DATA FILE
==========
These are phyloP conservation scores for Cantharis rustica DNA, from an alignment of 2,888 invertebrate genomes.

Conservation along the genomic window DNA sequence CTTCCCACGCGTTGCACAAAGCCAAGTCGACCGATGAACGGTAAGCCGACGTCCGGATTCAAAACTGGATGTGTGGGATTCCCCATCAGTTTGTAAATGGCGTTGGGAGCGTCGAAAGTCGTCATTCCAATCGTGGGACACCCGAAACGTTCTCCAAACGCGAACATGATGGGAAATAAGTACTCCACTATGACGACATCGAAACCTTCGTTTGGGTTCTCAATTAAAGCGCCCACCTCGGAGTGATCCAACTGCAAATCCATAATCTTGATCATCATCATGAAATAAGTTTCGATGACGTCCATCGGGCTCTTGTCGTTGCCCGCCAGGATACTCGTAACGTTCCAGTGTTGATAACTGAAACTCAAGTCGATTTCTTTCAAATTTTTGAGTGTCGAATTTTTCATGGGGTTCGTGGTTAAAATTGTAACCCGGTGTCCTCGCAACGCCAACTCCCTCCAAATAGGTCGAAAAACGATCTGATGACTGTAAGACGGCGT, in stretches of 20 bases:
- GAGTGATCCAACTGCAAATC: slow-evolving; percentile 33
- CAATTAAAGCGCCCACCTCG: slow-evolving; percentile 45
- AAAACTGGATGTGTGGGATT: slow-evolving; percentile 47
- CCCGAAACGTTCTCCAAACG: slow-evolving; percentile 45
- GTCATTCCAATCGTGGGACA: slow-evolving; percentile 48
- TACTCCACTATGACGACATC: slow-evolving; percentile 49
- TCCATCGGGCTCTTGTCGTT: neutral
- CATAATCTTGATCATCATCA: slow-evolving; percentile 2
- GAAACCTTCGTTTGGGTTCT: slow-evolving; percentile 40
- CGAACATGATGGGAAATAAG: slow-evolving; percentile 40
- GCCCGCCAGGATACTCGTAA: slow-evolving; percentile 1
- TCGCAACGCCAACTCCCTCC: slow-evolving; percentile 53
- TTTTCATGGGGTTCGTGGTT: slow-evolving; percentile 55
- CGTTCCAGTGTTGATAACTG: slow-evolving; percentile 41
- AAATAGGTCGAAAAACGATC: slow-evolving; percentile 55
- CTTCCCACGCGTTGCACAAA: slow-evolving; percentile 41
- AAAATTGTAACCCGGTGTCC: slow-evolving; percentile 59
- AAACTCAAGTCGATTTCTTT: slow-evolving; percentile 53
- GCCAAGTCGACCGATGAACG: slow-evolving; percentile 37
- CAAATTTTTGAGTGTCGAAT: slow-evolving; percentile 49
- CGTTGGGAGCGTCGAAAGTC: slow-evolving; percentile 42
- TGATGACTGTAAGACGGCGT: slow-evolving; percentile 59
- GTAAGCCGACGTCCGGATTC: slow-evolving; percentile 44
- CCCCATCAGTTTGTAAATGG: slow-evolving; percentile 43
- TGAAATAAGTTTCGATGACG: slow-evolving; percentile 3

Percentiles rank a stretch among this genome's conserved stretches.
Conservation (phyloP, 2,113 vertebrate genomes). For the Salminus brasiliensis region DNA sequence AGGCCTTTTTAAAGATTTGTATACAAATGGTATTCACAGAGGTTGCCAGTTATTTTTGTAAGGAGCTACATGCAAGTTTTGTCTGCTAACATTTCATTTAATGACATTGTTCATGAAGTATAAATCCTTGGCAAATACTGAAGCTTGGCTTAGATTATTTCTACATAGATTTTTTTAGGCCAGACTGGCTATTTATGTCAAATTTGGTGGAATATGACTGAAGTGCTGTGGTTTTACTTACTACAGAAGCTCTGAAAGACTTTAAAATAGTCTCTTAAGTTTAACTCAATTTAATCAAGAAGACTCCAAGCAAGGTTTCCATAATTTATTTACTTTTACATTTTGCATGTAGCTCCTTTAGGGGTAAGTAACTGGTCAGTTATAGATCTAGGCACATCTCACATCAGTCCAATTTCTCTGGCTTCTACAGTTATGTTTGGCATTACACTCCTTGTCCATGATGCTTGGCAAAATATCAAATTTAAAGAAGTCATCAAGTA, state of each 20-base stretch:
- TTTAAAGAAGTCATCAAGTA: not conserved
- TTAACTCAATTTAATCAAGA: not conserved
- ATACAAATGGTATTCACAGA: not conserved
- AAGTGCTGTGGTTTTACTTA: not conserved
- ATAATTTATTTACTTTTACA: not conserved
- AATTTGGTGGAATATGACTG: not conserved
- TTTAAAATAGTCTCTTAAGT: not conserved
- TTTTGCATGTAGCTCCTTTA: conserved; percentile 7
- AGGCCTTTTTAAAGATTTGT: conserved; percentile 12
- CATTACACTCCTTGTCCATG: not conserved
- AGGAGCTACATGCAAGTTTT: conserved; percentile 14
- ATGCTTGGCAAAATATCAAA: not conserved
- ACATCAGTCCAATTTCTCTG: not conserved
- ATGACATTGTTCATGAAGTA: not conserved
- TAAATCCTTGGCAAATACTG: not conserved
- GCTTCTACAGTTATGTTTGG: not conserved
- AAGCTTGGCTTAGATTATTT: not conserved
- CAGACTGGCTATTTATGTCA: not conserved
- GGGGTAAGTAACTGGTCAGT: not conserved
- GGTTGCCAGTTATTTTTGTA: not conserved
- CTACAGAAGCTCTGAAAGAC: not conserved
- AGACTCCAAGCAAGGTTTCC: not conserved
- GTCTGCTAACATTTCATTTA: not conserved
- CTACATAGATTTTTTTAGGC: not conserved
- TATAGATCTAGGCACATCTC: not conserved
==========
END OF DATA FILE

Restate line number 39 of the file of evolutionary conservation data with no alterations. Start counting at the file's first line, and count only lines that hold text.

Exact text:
- CATTACACTCCTTGTCCATG: not conserved